"We welcome strict regulation," Britton said.
Britton said the goal is to have the entire table-game operation open by July 9, but the casino and racetrack also wants to have the public's confidence that the new games will be operated in full compliance with state rules.
Shortly after midnight Wednesday, Britton was expected to present a $1.5 million check to Lottery Director John C. Musgrave for a table games license. Casino and racetrack owner Penn National Gaming Inc. could not purchase a license until the beginning of the state's fiscal year, which is today.
The license must be in hand before the table games can be shipped into West Virginia and Britton said trucks carrying them will be staged in Maryland across the state line until they are notified to proceed.
Britton expected the first trucks to arrive at the casino and racetrack at about 12:30 a.m. today.
The games they first plan to have open for play were loaded at the back of the truck, Britton said. Most of the games were being shipped fully assembled, Britton said.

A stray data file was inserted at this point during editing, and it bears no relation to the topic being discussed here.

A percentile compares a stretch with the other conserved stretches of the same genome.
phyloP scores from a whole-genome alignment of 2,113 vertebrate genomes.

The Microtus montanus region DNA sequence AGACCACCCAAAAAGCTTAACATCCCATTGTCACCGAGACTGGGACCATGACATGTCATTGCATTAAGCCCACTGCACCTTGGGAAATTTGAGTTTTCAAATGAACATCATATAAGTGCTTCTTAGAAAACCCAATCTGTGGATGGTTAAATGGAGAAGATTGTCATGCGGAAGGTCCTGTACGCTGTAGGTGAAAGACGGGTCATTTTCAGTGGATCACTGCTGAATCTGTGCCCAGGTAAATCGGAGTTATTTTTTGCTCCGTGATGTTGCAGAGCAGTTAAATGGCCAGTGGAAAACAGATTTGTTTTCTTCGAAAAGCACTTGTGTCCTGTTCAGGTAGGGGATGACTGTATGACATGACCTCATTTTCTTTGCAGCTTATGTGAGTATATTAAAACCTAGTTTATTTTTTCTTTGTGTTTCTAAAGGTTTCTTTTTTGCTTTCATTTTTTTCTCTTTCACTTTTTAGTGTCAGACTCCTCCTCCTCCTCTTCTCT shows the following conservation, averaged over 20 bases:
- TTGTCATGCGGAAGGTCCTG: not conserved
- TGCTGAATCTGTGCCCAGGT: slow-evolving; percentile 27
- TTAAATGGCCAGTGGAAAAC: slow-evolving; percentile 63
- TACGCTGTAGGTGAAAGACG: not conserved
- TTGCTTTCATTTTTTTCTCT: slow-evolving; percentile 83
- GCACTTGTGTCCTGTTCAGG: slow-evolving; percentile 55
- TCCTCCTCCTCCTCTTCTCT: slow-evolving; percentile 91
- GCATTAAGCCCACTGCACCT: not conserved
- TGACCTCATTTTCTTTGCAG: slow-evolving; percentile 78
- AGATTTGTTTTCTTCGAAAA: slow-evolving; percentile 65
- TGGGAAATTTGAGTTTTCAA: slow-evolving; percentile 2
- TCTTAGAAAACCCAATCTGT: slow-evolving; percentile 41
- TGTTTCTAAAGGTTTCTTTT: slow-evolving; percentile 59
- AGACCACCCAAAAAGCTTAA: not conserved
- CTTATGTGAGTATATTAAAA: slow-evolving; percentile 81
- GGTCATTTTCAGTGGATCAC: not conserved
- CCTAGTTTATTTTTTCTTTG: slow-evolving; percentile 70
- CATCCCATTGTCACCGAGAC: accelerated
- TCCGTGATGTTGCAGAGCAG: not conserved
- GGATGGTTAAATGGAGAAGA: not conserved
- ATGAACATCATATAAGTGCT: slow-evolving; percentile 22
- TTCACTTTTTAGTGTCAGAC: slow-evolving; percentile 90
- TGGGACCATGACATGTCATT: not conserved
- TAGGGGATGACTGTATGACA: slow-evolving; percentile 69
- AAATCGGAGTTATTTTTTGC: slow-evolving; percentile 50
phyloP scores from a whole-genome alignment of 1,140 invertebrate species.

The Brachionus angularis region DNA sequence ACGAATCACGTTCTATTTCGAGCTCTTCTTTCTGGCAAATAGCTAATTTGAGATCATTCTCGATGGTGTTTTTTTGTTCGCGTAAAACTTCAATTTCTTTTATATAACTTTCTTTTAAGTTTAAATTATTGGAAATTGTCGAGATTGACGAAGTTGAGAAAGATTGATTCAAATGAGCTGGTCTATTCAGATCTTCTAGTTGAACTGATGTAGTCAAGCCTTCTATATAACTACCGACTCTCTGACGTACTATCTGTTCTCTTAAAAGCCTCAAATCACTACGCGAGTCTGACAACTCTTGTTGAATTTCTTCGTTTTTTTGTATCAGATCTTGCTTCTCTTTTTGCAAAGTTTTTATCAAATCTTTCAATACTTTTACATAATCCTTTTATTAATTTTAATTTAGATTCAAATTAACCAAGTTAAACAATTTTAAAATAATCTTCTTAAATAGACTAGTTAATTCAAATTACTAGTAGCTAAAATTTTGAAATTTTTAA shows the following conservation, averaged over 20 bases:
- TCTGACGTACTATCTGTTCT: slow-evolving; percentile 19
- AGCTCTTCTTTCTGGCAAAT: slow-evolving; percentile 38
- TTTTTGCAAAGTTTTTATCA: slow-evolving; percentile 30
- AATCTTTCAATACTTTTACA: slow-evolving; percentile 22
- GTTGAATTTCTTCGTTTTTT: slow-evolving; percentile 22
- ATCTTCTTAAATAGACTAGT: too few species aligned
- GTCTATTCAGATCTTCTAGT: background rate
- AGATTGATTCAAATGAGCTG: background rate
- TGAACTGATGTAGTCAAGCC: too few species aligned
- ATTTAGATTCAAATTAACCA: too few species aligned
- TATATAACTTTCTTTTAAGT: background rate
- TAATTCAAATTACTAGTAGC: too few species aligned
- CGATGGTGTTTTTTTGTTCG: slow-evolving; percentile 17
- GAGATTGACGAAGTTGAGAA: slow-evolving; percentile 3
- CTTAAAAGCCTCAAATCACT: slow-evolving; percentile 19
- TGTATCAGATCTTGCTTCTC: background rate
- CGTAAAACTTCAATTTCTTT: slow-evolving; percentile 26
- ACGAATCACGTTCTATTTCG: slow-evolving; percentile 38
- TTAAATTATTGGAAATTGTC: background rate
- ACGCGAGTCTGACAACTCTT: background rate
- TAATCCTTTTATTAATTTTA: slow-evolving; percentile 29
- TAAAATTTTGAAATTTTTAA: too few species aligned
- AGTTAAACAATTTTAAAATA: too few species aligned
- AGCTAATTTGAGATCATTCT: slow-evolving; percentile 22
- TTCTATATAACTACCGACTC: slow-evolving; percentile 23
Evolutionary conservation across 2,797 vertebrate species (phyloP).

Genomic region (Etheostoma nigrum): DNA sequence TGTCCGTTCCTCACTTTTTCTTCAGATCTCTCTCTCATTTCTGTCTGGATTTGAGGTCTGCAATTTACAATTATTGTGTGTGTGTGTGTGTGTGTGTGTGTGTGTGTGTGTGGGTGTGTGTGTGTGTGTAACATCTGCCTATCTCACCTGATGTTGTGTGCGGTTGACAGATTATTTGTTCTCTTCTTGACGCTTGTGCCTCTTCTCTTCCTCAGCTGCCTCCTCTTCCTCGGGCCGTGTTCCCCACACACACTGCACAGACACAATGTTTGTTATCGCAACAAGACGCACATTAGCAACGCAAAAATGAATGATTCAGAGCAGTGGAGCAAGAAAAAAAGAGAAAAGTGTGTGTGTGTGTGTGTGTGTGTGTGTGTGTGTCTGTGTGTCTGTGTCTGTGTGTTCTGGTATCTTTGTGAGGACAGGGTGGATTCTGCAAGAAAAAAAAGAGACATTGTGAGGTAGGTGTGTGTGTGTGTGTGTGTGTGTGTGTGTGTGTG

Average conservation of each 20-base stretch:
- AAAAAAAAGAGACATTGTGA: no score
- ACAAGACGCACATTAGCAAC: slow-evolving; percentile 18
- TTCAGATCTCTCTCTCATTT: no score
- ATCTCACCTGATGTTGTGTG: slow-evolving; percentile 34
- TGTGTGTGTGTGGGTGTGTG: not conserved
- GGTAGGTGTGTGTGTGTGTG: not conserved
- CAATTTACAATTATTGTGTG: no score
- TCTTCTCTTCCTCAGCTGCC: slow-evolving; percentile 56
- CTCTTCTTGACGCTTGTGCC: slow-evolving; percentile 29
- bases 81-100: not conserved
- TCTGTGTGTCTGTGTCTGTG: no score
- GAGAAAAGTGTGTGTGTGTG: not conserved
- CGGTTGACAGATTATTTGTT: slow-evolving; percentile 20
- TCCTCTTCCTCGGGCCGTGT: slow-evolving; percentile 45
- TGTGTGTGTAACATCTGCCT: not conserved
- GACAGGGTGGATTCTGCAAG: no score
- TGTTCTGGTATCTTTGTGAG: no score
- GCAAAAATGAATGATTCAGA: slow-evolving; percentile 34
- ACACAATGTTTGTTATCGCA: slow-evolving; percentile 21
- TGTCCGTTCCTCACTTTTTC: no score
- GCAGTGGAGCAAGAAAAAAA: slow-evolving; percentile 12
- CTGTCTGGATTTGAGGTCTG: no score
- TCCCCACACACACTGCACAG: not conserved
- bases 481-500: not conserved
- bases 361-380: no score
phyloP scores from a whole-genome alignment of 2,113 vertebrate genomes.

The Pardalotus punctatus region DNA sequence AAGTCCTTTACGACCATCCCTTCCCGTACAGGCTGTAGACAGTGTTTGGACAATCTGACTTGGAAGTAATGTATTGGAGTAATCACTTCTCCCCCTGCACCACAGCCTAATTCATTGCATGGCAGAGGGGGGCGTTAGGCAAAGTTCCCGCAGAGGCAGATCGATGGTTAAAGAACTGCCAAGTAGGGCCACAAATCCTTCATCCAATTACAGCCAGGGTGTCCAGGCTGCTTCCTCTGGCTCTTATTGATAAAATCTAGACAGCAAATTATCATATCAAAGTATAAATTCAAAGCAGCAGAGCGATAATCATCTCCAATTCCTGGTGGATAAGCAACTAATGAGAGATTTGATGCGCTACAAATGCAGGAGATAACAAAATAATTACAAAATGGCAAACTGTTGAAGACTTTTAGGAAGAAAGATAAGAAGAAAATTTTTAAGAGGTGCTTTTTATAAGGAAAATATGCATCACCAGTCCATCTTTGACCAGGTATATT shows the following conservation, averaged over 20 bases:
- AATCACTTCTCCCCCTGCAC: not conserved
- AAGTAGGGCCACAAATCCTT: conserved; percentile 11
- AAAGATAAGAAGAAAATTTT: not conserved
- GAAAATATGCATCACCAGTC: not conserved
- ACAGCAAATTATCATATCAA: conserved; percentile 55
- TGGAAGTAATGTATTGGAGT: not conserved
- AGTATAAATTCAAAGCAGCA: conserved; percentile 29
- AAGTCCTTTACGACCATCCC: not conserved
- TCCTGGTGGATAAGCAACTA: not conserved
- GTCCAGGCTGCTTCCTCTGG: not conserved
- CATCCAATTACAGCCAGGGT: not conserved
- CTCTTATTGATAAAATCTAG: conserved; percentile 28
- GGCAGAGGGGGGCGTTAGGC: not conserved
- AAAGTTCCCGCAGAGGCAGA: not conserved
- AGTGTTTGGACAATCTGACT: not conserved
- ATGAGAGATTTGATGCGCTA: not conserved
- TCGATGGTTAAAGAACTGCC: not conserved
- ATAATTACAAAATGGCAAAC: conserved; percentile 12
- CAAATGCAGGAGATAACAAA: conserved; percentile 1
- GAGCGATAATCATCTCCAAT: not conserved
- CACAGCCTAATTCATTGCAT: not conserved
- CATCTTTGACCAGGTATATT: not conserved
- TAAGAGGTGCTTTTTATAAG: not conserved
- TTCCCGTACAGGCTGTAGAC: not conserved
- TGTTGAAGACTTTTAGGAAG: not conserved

With the arrival of table games, the gaming and live racing attraction's name changes to Hollywood Casino at Charles Town Races from Charles Town Races & Slots.
The new games join 5,000 slot machines at the casino and racetrack. The thoroughbred racetrack opened in 1933.
With the gaming expansion, whole sections of the gaming floor are being transformed into a faux classic style and glamour look of 1930s art deco Hollywood. Britton said work on decor was still under way Wednesday.
Even with state licensing rules, casino and racetrack officials decided to move forward with the planned phase opening of the table games because of the holiday weekend and because of public interest, Britton said.
"There's a lot of pent-up demand," Britton said.
Jefferson County voters approved the addition of table games in a 2009 referendum. Voters approved the addition of video lottery machines in 1996, and state lawmakers allowed slot machines at Charles Town in 1999.